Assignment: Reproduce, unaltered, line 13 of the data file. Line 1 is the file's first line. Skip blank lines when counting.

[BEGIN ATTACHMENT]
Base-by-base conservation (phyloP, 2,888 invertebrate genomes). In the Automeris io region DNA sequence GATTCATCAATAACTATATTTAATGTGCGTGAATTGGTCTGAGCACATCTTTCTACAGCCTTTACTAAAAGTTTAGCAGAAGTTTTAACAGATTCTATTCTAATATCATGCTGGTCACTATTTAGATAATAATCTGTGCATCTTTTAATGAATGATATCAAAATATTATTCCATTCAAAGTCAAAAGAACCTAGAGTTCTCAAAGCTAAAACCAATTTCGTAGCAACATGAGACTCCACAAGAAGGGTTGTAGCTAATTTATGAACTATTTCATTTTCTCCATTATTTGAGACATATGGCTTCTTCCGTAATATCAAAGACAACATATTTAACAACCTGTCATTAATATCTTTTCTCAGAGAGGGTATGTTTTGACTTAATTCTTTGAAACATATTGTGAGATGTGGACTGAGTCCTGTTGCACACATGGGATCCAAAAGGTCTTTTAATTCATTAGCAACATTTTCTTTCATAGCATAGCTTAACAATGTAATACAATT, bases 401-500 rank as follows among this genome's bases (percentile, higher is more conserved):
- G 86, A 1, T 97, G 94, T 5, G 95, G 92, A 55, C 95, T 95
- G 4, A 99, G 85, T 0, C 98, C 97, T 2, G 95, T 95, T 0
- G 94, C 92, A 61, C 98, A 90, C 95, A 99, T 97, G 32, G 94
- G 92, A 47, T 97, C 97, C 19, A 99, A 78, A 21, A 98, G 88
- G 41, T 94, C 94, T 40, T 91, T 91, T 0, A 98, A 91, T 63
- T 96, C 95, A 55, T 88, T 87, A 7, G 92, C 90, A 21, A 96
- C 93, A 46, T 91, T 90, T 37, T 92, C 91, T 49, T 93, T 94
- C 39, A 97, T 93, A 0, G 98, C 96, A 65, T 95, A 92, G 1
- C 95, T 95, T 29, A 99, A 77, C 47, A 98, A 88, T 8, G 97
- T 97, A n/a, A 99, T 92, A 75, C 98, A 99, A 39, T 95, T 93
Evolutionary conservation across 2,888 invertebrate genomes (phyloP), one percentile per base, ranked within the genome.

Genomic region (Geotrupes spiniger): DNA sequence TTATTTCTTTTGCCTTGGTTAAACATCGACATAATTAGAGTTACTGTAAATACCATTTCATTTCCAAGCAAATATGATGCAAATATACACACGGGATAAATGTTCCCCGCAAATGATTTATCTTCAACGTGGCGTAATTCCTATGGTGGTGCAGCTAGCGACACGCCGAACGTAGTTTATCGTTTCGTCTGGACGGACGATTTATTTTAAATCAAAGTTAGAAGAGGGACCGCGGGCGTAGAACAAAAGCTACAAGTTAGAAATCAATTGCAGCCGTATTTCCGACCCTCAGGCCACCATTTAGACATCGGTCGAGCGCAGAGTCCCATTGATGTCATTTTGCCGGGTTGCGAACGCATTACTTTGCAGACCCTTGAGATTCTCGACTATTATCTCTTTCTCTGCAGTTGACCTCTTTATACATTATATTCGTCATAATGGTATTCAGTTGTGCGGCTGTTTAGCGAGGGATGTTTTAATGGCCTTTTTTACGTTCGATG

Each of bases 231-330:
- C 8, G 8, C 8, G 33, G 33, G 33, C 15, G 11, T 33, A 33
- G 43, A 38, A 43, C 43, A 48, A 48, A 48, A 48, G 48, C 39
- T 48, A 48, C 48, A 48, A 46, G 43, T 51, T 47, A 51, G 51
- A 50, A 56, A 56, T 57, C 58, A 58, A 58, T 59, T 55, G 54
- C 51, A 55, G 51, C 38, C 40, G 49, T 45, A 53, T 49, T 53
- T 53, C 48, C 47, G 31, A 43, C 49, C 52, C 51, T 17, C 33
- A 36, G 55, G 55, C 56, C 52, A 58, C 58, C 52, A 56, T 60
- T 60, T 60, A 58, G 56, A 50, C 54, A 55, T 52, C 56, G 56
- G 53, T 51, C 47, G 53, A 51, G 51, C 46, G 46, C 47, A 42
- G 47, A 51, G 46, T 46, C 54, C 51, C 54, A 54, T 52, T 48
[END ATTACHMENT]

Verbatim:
Genomic region (Geotrupes spiniger): DNA sequence TTATTTCTTTTGCCTTGGTTAAACATCGACATAATTAGAGTTACTGTAAATACCATTTCATTTCCAAGCAAATATGATGCAAATATACACACGGGATAAATGTTCCCCGCAAATGATTTATCTTCAACGTGGCGTAATTCCTATGGTGGTGCAGCTAGCGACACGCCGAACGTAGTTTATCGTTTCGTCTGGACGGACGATTTATTTTAAATCAAAGTTAGAAGAGGGACCGCGGGCGTAGAACAAAAGCTACAAGTTAGAAATCAATTGCAGCCGTATTTCCGACCCTCAGGCCACCATTTAGACATCGGTCGAGCGCAGAGTCCCATTGATGTCATTTTGCCGGGTTGCGAACGCATTACTTTGCAGACCCTTGAGATTCTCGACTATTATCTCTTTCTCTGCAGTTGACCTCTTTATACATTATATTCGTCATAATGGTATTCAGTTGTGCGGCTGTTTAGCGAGGGATGTTTTAATGGCCTTTTTTACGTTCGATG